If a 6 was thrown on the dice each player places only 1 tribal card into the pile and a (mis)fortune card is added, but this time when the tribal card is turned over that player gets a double move, which can be devastating in certain situations.

(Mis)fortune Cards. These have lovely little graphics to indicate their meaning but there is a more than adequate description of each in the rule book. When one of these is turned over it is acted upon immediately. They can bring good luck, such as extra camels in your Settlement territory or more money, or they can be disasterous such as lose half your camels or lose all your money.

THE TURN. Each turn consists of 2 actions a) moving camels (or attacking). b) adding camels. Neither is compulsory but if both are taken they must be done in that order. Movement is to an adjacent territory(horizontally, vertically or diagonally) and if undefended the player places 1 of his territory markers in it to indicate ownership. However if there is another tribe in the territory an attack will take place and that is resolved as follows :

The attacker goes first and a formula is applied to determine how many defending camels are destroyed. He throws one die, adds the strategic value of the territory from which he is attaking and divides the result by 2(for uneven number subtract 1 first, then divide). Then the defender repeats the process and the attacker loses some camels. Attacks continue until one party is eliminated or the attacker gives up after the defender has had his go. After a successful attack the territory marker is changed to reflect the new ownership.

If he wishes the player can now add camels to one territory only, at a cost of 1 silver per camel.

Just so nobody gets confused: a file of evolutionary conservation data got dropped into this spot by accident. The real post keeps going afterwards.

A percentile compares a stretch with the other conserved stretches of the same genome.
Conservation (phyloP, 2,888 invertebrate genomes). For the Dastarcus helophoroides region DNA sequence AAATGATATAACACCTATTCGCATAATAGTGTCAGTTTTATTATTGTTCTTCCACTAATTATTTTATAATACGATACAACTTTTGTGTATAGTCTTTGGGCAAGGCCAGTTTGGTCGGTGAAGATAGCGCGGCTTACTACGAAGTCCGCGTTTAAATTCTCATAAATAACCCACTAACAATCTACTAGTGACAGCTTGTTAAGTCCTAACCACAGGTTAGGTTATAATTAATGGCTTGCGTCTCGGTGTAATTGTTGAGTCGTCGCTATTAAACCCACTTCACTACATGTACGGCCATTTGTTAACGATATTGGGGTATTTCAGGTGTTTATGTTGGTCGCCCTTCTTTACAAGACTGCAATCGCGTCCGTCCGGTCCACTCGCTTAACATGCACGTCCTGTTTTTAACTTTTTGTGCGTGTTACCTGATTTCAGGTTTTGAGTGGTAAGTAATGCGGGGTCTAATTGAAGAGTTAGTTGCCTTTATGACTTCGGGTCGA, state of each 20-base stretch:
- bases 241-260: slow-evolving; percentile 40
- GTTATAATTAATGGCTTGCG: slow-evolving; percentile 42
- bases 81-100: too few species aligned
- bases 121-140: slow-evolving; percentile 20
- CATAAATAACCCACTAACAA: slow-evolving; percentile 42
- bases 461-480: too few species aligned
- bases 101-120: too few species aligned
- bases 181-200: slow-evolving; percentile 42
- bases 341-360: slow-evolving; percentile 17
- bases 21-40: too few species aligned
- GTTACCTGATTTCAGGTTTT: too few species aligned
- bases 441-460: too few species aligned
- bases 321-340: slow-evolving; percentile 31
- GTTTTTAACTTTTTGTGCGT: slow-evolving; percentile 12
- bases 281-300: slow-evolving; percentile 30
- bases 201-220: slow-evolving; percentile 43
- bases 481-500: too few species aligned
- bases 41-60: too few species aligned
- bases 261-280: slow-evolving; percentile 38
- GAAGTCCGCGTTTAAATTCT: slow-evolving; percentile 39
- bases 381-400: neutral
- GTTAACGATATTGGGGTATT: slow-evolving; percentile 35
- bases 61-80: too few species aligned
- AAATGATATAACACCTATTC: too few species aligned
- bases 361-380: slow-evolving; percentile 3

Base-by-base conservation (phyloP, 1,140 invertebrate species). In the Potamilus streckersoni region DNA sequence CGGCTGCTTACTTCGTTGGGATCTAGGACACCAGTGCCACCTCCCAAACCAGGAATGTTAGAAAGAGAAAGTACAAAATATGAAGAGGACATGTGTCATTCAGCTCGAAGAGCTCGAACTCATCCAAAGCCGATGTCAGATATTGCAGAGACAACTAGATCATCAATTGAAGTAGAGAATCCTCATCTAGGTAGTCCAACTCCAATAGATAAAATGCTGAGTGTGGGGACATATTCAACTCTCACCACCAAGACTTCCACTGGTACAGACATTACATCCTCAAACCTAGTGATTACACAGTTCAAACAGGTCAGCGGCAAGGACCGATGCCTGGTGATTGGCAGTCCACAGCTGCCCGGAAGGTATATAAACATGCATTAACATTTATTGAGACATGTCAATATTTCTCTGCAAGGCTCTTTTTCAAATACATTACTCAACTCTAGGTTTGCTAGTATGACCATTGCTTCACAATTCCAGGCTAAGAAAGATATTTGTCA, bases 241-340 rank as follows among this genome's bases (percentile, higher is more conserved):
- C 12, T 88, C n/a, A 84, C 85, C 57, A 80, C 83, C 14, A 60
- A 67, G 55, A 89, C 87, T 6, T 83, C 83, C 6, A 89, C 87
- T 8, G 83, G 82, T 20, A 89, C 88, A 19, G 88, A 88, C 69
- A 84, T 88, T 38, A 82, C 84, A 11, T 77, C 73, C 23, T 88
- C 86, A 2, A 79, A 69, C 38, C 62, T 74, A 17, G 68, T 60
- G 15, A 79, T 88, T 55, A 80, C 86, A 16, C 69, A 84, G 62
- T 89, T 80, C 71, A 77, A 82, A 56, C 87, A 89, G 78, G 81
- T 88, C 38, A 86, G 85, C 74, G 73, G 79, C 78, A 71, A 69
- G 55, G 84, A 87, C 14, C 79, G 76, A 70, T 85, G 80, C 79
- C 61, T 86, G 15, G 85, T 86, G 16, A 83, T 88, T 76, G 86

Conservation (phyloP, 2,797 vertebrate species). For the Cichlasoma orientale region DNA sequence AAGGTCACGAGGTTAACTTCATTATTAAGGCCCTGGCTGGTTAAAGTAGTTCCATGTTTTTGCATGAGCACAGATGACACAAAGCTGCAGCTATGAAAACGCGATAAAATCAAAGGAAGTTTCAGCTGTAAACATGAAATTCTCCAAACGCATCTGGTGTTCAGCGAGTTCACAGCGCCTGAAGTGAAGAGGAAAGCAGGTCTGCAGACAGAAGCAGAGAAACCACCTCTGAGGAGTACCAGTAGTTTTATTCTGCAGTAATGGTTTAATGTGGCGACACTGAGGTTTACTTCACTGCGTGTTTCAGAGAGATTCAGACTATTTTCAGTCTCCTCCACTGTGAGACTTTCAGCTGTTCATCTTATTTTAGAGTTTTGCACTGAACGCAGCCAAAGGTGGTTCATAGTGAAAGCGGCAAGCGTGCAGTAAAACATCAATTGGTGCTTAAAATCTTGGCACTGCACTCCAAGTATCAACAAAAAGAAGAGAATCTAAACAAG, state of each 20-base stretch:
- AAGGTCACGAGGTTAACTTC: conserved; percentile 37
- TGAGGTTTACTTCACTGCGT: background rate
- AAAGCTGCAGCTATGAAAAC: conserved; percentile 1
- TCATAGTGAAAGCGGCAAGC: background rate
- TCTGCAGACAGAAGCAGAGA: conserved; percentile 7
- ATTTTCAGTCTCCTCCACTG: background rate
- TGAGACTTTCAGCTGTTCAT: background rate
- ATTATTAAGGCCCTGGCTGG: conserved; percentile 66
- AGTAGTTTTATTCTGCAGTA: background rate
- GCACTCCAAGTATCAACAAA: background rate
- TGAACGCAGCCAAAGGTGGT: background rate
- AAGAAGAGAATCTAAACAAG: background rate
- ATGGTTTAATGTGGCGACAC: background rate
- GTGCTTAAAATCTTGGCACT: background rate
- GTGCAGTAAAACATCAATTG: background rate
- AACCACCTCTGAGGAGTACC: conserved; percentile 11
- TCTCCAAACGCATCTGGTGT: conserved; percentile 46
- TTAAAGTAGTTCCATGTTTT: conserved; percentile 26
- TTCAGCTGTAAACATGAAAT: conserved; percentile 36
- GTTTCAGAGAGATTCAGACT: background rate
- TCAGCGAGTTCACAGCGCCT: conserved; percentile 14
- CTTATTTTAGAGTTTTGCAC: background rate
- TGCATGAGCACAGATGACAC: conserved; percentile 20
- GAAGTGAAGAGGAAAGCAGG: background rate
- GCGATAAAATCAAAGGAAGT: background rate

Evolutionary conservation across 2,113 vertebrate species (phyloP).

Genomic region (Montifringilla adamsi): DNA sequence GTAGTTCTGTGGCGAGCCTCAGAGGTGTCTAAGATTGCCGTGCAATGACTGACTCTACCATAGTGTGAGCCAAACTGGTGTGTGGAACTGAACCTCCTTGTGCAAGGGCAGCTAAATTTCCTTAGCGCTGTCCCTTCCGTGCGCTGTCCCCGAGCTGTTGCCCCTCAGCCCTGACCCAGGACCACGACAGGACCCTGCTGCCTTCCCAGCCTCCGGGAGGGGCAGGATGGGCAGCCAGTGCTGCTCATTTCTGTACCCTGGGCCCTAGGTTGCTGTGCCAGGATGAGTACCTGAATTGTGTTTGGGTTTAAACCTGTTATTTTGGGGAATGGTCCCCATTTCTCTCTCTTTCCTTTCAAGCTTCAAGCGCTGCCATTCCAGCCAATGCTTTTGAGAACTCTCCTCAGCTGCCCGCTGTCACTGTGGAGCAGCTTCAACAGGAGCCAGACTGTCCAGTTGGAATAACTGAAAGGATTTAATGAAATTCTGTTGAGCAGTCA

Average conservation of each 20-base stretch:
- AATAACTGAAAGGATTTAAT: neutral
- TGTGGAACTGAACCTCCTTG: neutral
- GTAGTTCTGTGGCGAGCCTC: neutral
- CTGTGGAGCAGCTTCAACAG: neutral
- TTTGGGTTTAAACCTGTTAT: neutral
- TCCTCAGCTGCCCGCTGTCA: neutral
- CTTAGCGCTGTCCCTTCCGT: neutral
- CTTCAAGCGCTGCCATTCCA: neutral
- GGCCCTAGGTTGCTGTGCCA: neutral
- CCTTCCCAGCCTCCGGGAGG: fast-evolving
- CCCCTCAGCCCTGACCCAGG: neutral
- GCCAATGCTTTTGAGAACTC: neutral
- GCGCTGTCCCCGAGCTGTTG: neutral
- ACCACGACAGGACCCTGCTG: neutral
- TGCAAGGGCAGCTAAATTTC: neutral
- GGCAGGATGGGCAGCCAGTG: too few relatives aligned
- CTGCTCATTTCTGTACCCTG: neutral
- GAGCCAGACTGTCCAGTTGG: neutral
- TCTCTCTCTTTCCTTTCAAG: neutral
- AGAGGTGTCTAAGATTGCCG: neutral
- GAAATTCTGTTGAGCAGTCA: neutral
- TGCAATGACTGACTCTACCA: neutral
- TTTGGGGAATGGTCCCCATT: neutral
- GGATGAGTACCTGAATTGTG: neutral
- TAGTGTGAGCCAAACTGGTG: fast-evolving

THE LEVY. At the end of a round each player receives the levy due to him from the territories he now owns. This is the sum of the economic value of those territories but remember he only receives this if he still has control of his own Settlement territory, so you must keep that well-defended.

GAME END The game ends when only one player remains on the board and he is obviously the winner. The rules provide for shorter versions of the game by removing certain specific (mis)fortune cards and playing an agreed number of rounds, in which case the player whose tribe generates the highest levy in the last round is declared the winner.

It's difficult to explain in words how much variation there is in this game, you really have to experience it for yourself. Due to the random turn order the power base on the board changes frequently and the effects of the (mis)fortune card has upset many a winning strategy. I think that this is one of the best conflict games for 4 players or less and it's one that I'm always pleased to see selected on games nights.